I have been using the rms package in R to perform Cox regression on time-to-event data. I have used the plot(Predict()) function to create plots of regression lines in the log relative hazard and relative hazard scale against continuous covariates.

An example plot (not my own) in the log relative hazard scale is shown below: (source https://thomaselove.github.io/432-notes/cox-regression-models-for-survival-data-example-2.html).

enter image description here

Is it possible to superimpose scatter points of the relative hazard (compared to the reference defined in the Predict function) of every individual patient in the data frame? I am interested in doing this to visualise the degree of spread about the regression line.

Ideally, I would try and do this both in the log relative hazard and relative hazard scale. This would allow me to better assess the model for predictive accuracy. An analogous plot (not my own) for multivariable linear regression is shown below: (source https://cran.r-project.org/web/packages/ggiraphExtra/vignettes/ggPredict.html)

enter image description here

Many thanks!

Addendum: Thank you EdM for your kind reply. In total I have 11 predictor variables in the model with 3000 participants and 225 occurrences of the primary outcome

  • $\begingroup$ Is age the only predictor in your model? If not, how many others are there and how many events are in your data set? Please provide that information by editing the question, as comments are easy to overlook and can be deleted. $\endgroup$
    – EdM
    Commented Dec 26, 2022 at 17:40
  • $\begingroup$ Thank you for your reply. Please see addendum at the end of the original question. $\endgroup$ Commented Dec 31, 2022 at 9:11

1 Answer 1


I am interested in doing this to visualise the degree of spread about the regression line... This would allow me to better assess the model for predictive accuracy.

To answer the question you posed, a model that inherits from the basic coxph object of the R survival package, like a cph object from the rms package, contains linear.predictors for the cases (log hazard relative to some particular choice of reference case). So you can simply extract those values for plotting.

That's not, however, the best way to "assess the model for predictive accuracy." If you do that for a single predictor like age, particularly in a model with 11 predictors some of which are likely to be correlated with age, you won't know how much the other predictors are posing problems. It's also not clear how that would deal with censored survival time properly.

Furthermore, the interest in a survival model is typically in the ability to discriminate between individuals in terms of survival order or the precision of predictions at a specific time of interest. Remember that the log-hazard is with respect to a reference baseline hazard, which typically is associated with a wide distribution of survival times even at the reference condition.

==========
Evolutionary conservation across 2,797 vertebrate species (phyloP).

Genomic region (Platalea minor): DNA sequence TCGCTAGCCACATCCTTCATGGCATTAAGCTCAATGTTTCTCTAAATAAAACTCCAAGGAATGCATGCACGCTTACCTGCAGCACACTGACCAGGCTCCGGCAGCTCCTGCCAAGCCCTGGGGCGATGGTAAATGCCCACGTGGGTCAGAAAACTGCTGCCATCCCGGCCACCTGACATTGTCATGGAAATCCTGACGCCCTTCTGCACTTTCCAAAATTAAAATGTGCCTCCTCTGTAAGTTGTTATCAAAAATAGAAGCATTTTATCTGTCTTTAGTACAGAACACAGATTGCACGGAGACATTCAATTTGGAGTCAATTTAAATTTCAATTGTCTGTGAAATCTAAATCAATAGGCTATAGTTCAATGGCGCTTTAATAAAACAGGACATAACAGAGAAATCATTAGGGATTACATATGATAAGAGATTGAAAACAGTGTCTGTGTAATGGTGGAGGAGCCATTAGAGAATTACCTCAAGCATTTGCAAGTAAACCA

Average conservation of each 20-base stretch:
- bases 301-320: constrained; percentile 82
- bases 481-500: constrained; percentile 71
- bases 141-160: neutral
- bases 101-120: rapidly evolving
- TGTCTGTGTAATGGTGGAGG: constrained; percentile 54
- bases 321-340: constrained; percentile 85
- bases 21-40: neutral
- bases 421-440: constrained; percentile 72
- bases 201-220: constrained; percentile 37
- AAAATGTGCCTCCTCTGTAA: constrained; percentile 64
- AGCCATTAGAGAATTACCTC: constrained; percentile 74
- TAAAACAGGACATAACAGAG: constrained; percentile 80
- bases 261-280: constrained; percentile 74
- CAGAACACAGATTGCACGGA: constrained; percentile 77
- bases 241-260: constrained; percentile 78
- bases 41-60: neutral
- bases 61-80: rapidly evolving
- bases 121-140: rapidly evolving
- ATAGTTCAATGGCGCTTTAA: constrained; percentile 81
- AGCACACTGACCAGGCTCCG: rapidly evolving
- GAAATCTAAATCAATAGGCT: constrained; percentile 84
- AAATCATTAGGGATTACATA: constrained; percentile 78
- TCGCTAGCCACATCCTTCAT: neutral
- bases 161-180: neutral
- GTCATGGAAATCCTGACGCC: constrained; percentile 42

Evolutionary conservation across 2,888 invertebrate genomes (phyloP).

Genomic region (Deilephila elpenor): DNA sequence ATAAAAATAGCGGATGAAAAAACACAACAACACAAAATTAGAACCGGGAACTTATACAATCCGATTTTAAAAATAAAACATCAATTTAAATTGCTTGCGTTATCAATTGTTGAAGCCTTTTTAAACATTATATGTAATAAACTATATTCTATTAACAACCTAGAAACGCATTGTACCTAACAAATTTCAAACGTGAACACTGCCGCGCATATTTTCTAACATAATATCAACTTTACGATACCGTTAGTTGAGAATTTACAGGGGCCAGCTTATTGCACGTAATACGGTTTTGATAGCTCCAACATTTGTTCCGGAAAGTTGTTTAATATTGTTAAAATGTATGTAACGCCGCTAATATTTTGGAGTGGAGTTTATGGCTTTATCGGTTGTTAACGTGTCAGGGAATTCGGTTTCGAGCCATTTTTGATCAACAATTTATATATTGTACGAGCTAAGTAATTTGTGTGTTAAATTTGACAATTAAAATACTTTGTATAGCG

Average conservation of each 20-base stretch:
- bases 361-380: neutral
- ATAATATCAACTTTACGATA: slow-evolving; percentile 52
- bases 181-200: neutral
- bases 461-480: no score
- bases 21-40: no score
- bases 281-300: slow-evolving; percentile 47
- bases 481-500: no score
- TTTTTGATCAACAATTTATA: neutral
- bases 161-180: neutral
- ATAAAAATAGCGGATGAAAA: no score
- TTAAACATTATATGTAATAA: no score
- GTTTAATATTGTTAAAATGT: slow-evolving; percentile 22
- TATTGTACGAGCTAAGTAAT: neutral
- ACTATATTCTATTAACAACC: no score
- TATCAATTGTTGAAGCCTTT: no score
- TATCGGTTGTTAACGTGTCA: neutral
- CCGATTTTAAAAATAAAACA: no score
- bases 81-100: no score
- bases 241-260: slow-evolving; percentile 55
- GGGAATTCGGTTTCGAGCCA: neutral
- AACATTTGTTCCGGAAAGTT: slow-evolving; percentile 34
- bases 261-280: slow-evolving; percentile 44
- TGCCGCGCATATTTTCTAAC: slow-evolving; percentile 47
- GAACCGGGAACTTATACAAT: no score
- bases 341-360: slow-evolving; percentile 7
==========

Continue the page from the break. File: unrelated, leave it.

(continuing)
With only 225 events, the best way to "assess the model for predictive accuracy" overall is to validate and calibrate the modeling process by resampling from your data, repeating the modeling, and comparing predictions on the resampled data and the full data set. As you are already using the rms package you can use the validate() function to evaluate overfitting/optimism and measures of the model's ability to discriminate among cases. The calibrate() function documents how well predicted and observed probabilities of survival agree at any time point of interest.

If you are particularly interested in the quality of the fit for a continuous predictor like age, the best choice is to evaluate the martingale residuals, as outlined in this answer and explained in detail in the section on assessment of Cox-model fits in Frank Harrell's online Regression Modeling Strategies book. As Therneau and Grambsch explain in Section 4.2.1, they bear some similarity to ordinary residuals in least-square models:

The martingale residual is really a simple difference $O - E$ between the observed number of events for an individual and the conditionally expected number given the fitted model, followup time, and the observed course of any time-varying covariates.

You can't use martingale residuals exactly like ordinary residuals of linear regression, but they can be useful for evaluating how well your model has captured the shape of the association between a continuous predictor and outcome. They allow you to take all the other predictors into account. If a smoothed plot of martingale residuals from your model against the values of the predictor is reasonably flat, then you've done OK.

If not, you can repeat the model with the particular predictor omitted, then produce a smoothed plot of martingale residuals against the values of the omitted predictor. The shape of that plot can indicate the shape of the association. Better, you can let the data tell you the shape of the association by fitting the predictor flexibly, as with a regression spline.

  • $\begingroup$ Thank you for your very helpful reply. Much appreciated! $\endgroup$ Commented Jan 3, 2023 at 9:47

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